The Disgrace on Capitol Hill

Fueled by lies about a stolen election, protesters overran police and stormed America’s seat of government on Wednesday, forcing a lockdown of the U.S. Capitol and a 6 p.m. city curfew. This sounds like a dispatch from some foreign correspondent in an unfortunate land. Instead it was President Trump’s parting gift to Washington, and the country, for denying him a second term.

Wednesday’s joint session of Congress was supposed to be a ritual of American democracy, memorializing Joe Biden’s Electoral College victory. As lawmakers met, Mr. Trump was speaking at a “Save America March,” where he vowed never to concede. “We’re going to the Capitol,” he urged the crowd, to “try and give them the kind of pride and boldness that they need to take back our country.”

There the protesters marched—and then some. After Rep. Paul Gosar and Sen. Ted Cruz objected to the counting of Arizona’s 11 electors, the two chambers retired to consider it. The Senate debate lasted less than an hour. Rioters breached the building, and the Vice President was suddenly whisked from the floor. In the House, lawmakers said they were given gas masks and told to lie on the floor. A woman was shot and killed, and police officers were injured.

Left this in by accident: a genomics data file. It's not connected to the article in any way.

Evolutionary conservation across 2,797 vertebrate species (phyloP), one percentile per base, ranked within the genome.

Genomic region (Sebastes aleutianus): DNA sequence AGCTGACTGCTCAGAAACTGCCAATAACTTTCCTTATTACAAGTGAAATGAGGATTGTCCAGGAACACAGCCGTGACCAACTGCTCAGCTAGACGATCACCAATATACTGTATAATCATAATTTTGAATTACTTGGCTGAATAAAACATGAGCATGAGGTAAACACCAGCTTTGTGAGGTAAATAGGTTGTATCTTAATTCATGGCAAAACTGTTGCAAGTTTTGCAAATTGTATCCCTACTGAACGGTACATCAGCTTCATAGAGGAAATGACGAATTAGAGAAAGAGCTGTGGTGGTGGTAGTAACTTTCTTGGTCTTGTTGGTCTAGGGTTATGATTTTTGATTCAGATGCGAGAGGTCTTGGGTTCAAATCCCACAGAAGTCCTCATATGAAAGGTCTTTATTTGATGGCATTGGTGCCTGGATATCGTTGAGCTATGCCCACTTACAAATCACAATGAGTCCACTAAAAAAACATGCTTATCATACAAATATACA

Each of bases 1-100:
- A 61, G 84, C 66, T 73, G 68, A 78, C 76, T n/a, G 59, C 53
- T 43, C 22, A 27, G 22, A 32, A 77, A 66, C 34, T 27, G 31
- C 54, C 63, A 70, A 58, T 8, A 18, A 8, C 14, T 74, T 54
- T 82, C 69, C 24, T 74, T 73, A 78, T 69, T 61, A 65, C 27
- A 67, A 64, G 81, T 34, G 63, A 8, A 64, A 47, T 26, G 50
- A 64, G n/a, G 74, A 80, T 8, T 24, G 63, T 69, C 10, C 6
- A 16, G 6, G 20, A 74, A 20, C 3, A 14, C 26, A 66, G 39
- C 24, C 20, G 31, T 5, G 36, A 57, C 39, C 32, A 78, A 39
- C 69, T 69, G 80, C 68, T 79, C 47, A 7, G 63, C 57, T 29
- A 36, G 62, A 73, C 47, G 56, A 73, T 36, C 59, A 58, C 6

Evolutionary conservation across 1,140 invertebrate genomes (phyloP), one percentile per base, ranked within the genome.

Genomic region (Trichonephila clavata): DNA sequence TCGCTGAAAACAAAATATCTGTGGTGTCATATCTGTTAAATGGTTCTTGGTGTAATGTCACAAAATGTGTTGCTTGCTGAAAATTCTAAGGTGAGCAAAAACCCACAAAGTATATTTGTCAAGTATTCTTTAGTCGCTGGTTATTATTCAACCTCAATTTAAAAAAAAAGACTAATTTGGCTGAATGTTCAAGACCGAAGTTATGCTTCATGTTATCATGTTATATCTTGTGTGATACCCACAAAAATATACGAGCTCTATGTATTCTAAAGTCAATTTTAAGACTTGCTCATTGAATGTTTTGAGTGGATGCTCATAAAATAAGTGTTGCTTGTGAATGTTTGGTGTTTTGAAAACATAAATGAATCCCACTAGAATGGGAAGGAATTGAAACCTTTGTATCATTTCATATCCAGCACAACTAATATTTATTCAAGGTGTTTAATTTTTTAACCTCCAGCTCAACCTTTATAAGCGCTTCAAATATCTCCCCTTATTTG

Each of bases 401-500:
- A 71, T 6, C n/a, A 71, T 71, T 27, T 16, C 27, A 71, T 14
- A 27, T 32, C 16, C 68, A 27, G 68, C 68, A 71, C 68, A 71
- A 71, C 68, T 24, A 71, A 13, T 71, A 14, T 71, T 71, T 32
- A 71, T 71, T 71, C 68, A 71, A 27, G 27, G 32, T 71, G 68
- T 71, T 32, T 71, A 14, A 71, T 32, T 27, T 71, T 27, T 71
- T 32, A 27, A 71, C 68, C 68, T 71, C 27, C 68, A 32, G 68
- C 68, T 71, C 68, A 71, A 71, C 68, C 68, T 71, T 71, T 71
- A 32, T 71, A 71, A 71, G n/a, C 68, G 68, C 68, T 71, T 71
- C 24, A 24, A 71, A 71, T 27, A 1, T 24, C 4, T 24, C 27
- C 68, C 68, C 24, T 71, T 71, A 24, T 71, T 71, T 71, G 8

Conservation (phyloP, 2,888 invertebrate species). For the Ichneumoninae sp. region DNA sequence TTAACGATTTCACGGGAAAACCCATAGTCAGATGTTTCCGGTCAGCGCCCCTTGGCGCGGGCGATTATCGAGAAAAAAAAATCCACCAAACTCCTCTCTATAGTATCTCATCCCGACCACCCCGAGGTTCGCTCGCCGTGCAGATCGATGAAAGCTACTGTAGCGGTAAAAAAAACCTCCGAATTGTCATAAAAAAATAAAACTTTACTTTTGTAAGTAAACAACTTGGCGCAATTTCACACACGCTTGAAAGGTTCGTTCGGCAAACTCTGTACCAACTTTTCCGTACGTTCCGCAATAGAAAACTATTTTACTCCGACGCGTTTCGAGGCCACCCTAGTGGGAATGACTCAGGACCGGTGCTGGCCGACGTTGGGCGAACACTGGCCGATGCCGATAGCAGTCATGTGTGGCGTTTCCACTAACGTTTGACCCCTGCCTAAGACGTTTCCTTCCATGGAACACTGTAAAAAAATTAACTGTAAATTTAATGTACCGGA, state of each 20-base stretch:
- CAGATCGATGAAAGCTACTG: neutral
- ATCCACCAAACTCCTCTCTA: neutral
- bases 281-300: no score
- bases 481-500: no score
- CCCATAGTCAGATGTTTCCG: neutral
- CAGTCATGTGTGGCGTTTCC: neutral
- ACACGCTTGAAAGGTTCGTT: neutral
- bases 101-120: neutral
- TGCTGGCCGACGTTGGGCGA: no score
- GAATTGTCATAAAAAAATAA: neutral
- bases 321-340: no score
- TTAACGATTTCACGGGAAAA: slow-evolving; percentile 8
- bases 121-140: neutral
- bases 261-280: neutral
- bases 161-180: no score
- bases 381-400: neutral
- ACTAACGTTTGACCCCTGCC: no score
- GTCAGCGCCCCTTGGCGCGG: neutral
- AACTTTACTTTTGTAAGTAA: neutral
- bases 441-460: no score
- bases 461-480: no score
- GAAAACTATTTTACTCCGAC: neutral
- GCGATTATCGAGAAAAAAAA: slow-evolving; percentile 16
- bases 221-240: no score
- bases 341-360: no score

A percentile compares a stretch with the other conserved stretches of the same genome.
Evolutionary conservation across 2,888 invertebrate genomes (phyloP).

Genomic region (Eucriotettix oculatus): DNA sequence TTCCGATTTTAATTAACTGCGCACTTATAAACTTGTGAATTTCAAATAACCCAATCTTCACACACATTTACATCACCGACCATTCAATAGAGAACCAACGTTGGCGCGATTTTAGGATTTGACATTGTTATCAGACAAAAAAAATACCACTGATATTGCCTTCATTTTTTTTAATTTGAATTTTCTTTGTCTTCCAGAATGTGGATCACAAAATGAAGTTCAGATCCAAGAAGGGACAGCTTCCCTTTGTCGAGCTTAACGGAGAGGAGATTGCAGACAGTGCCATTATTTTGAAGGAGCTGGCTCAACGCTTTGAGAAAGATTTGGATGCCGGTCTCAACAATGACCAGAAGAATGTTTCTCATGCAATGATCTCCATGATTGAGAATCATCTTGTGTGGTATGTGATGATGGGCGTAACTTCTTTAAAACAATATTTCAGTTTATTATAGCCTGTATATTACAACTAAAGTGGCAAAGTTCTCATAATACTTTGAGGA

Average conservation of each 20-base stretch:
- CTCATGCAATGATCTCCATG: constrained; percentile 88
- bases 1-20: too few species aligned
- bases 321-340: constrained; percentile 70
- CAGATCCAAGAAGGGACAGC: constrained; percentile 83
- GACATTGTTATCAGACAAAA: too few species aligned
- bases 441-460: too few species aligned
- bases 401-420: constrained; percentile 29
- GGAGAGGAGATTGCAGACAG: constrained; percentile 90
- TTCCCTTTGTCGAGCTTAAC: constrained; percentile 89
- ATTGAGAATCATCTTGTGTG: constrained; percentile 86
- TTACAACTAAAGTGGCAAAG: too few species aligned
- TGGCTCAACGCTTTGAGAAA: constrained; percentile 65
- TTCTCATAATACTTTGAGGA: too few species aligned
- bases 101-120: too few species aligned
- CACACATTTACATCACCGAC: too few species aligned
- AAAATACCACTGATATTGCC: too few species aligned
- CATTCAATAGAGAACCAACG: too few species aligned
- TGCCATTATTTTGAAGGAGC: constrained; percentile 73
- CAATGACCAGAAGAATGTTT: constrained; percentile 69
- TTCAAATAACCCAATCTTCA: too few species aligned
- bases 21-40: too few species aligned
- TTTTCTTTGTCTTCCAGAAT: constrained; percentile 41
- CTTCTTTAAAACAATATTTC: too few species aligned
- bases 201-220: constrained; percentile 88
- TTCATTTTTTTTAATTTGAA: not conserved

What a disgrace. The trespassers should be arrested, and the maskless ones can probably be identified long after the fact. Where was the police presence in Washington? Once the mob was inside, the call went out for backup from Virginia and Maryland, and the National Guard was activated. But it’s a scandal that the U.S. Capitol wasn’t better protected on such a significant day.

READ  U.S. judge puts Amazon challenge to Pentagon JEDI contract on hold

To the extent that the congressional debate was allowed to happen, it went in the right direction. Mr. Trump has been publicly pressuring Mr. Pence, the presiding officer of the joint session, to invalidate Mr. Biden’s electors. As Congress gathered, Mr. Pence released a statement saying he would refuse to do so. “My oath to support and defend the Constitution,” he wrote, “constrains me from claiming unilateral authority to determine which electoral votes should be counted and which should not.”


Leave a Reply

This website uses cookies. By continuing to use this site, you accept our use of cookies.